and integrity, and for protection against spoofing and DoS
        attacks. RFC 5036
        contains a more conventional Security Considerations section,
        which seems
        appropriate to cite here. 




 




In addition to the references to prior
        RFCs, this section
        analyzes several security contexts:, in terms of tampering with
        packet flow
        direction, data and control plane security, and network node
        security. The
        discussion of attacks on packet flow direction seems fairly
        good, except for
        the ABR LSR network side case, for which the offered advice is
        vague. The data
        place security discussion seems to be a set of suggestions, but
        with a mix of
        normative and informative terms; Section 7.2 definitely needs
        work. 




 




The discussion of control plane security in
        Section 7.3 is
        shorter, but not much better. It suggests that the reader be
        familiar with a
        KARP I-D (

I-D.ietf-karp-routing-tcp-analysis.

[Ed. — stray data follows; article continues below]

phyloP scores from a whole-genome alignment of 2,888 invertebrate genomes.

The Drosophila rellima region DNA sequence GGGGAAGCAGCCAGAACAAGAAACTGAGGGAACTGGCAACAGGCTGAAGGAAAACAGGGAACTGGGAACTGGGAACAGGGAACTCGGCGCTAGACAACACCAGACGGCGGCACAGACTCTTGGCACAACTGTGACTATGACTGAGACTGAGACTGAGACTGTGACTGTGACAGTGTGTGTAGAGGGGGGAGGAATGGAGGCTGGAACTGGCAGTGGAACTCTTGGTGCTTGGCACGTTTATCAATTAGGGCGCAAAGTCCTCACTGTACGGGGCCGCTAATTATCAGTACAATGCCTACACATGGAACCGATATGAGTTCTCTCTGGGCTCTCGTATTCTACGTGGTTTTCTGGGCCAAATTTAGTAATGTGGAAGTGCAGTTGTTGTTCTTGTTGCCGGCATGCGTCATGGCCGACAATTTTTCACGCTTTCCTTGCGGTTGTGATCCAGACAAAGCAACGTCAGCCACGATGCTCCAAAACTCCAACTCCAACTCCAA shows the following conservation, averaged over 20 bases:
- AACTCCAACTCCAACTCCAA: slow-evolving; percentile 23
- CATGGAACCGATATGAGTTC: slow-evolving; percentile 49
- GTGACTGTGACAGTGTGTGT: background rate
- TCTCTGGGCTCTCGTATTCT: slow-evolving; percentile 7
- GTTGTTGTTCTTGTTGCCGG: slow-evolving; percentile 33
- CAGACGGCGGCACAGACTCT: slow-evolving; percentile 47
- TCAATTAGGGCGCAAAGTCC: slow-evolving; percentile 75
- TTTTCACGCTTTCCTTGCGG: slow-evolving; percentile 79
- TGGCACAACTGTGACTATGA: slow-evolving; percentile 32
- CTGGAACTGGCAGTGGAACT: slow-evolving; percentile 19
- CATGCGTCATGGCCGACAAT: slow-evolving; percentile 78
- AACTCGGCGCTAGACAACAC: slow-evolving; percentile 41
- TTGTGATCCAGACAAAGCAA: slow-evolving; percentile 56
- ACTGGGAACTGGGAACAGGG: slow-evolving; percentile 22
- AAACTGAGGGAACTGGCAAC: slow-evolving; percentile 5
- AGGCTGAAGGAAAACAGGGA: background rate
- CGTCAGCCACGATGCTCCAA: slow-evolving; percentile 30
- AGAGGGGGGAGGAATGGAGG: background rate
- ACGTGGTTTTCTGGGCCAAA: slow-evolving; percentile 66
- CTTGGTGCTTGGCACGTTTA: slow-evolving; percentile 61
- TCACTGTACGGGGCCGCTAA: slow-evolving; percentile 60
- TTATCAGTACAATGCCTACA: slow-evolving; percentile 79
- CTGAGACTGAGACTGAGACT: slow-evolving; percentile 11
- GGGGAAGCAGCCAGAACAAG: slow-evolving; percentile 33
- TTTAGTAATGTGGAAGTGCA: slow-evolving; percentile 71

This
        recommendation is not a precise recommendation and thus ought to
        be
        reconsidered. The text here also suggests use of TCP/MD5,
        recommending TCP/AO
        only if the former is not considered good enough. RFC 5925
        (TCP-AO) obsoletes
        RFC 2385 (use of TCP/MD5 in BGP). This calls into question
        whether it is
        appropriate to recommend use of TCP/MD5 at all. The subsection
        ends with two
        suggestions: employ better authentication in access locations
        with lower
        physical security, and use “stricter network protection
        mechanism.” The former
        advice seems good, but the latter is too amorphous to be of much
        use.




 




The
final
        subsection in Security Considerations (7.4) discusses additional
        precautions an operator might employ for nodes that are
        considered to be at
        risk due to degraded physical security. Addressing this concern
        seems
        reasonable, but the advice is pretty generic, and the wording
        here is
        especially poor.